Magic understand Alston ban, but . . .

Magic coach Stan Van Gundy said he wasn’t surprised point guard Rafer Alston was suspended for a game by the league for head-slapping the Celtics’ Eddie House during Game 2.

“I don’t have much rebuttal,” he said this afternoon. “They [the NBA] tried to go by the letter of the law. He went to his head with an open hand.”

However, Van Gundy said there is inconsistency in which actions get punished and which ones don’t. And he does have a beef with what the NBA deems worthy of a suspension.

“The problem players have, coaches have, and fans have, is they can’t fathom that a slap to the head, which was minor, was a game suspension, while what [Rajon] Rondo did to [the Bulls’] Brad Miller [a hard foul to prevent a layup in Game 5 of the teams’ first-round series] was nothing.


” It’s tough for players, coaches and fans to fathom that, but that’s way NBA sees it. David Stern says can’t take the chance of injury, but I’d say the Rondo/Brad Miller play has lot greater chance of injury than what Rafer did to House. But that s not how the NBA sees it.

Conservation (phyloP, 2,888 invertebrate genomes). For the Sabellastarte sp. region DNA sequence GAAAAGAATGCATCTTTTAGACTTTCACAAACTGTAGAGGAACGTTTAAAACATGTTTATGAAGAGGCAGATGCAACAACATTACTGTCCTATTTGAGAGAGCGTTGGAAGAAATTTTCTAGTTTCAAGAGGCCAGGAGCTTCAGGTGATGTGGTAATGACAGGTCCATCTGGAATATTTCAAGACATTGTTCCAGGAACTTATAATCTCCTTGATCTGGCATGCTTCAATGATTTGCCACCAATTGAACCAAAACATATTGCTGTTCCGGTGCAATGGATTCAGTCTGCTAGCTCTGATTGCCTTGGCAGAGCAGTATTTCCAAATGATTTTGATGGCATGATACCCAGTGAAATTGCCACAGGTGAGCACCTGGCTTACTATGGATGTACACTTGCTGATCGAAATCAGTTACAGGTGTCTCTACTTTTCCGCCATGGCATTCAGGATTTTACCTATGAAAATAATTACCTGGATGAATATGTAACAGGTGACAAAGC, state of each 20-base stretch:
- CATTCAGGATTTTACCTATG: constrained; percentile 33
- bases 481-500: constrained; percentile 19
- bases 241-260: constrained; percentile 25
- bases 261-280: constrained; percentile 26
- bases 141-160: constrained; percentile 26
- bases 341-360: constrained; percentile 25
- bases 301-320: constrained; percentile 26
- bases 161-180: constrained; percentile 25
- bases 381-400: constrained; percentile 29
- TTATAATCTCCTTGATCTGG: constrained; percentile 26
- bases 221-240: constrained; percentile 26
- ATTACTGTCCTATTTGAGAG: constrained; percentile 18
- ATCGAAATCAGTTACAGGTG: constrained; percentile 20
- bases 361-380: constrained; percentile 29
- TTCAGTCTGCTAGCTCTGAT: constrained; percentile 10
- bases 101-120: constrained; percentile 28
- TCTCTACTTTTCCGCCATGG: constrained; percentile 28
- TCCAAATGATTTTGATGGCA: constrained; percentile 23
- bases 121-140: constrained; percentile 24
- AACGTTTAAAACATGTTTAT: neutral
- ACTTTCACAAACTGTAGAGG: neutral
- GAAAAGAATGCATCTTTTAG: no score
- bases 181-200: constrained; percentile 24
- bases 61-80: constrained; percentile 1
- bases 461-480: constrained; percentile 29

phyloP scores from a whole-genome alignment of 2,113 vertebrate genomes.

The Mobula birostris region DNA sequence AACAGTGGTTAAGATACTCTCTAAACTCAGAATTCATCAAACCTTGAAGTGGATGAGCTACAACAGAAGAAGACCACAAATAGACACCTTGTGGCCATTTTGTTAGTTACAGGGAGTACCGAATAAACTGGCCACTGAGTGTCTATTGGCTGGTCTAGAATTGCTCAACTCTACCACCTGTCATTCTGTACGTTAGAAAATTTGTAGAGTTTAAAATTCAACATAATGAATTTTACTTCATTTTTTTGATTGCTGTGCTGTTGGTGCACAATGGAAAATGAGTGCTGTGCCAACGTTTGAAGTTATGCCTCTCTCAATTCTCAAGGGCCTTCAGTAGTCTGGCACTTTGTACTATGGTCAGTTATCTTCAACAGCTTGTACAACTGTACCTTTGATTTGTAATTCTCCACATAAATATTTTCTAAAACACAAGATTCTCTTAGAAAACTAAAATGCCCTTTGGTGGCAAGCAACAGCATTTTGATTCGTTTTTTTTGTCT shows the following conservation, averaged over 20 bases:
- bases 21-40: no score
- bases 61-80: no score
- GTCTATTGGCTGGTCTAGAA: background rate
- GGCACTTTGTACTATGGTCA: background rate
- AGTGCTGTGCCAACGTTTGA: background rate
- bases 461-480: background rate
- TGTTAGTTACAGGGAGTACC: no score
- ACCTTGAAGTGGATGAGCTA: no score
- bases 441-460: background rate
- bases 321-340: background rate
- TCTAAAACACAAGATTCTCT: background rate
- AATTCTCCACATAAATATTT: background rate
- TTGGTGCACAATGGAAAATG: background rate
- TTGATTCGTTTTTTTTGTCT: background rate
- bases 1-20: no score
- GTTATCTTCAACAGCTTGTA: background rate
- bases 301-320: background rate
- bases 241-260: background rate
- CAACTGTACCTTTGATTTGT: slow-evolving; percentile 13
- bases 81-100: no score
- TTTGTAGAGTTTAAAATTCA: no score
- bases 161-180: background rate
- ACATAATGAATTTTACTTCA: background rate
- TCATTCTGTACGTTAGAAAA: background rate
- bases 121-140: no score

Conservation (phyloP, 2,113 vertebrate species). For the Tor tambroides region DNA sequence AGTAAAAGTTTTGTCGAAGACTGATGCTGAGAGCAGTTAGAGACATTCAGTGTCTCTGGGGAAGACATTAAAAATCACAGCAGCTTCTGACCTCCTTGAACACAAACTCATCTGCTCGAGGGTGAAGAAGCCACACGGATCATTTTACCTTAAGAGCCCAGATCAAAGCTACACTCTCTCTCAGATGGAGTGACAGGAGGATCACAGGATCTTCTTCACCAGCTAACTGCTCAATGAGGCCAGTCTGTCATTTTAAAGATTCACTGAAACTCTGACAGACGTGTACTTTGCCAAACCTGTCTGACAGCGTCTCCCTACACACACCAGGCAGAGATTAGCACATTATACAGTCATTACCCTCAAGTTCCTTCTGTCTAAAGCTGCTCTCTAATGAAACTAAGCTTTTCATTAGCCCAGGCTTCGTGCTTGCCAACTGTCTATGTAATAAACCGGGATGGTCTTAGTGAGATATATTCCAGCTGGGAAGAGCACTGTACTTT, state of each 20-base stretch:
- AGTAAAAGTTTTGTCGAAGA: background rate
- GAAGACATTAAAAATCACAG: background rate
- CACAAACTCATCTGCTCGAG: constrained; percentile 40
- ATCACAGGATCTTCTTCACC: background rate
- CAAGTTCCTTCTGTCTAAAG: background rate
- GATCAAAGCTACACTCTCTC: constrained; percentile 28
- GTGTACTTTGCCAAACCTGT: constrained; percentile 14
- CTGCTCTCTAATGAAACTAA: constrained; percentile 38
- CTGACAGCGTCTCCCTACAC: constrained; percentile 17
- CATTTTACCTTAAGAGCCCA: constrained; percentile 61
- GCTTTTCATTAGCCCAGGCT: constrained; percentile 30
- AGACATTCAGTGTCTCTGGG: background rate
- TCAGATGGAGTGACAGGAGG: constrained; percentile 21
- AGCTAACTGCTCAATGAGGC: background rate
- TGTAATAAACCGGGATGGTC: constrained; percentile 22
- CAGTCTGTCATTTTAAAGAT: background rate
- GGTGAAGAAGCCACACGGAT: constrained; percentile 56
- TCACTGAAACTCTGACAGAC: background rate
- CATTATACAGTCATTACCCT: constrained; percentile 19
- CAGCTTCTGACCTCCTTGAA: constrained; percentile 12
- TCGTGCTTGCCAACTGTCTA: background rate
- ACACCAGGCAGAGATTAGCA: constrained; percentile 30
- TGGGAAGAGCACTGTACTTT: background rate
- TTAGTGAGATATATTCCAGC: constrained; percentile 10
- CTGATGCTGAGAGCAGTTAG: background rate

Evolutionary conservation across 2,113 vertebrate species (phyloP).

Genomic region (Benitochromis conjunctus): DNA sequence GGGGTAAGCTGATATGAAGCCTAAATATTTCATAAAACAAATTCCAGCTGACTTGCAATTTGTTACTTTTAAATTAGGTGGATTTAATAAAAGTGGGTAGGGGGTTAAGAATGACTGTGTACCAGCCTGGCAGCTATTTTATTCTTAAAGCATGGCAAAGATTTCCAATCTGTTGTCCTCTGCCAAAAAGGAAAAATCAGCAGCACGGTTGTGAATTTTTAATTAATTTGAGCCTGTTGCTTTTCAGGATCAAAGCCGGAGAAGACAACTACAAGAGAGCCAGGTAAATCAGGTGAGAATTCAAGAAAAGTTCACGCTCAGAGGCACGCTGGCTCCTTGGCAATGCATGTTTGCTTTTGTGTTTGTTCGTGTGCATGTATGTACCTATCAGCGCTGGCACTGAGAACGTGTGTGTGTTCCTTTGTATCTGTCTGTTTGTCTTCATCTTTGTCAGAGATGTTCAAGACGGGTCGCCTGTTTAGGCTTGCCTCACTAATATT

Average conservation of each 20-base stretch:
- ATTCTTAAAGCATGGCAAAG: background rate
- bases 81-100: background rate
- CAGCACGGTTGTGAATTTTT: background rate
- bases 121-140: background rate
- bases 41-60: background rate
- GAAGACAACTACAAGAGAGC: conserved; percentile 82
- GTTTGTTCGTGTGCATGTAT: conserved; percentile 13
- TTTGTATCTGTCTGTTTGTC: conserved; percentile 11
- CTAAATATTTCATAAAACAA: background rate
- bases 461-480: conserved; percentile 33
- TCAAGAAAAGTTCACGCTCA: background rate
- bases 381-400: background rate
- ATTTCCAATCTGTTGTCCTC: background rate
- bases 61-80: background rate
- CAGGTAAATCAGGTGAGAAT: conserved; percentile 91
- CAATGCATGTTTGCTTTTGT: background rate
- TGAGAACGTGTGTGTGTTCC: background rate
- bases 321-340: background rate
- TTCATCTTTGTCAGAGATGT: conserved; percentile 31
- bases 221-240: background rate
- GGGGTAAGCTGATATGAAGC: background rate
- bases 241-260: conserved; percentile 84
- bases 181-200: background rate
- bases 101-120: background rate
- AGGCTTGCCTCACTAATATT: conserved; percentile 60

Van Gundy didn’t stop there.

“The question everyone has is why, when Brad Miller is going to the hoop, why can you just take a swing at him? The only ones who agreed that [Rondo] didn’t wind up and follow through were Stu Jackson and David Stern. Everyone else, including Boston fans, agreed that he wound up and followed through.”

Alston also said he he wasn’t surprised he got suspended, but said House also deserve some blame for the altercation.

“I have to get past it and move on,” Alston said. “I have to get past it and move on. A suspension, that’s the rule, anything above the shoulders warrants a suspension. You deal with it, take it on the chin, and move on.”

However, Alston suggested House was the instigator.

“In the heat of battle, he knew what he did,” Alston said. “He threw a sharp elbow. Me being a man, that’s what I did. I apologized to my teammates, it hurts that have to miss Game 3.


“[But the Celtics] have been taunting the last two years. That’s what they do.’’

Chad Finn of the Globe staff contributed to this report.

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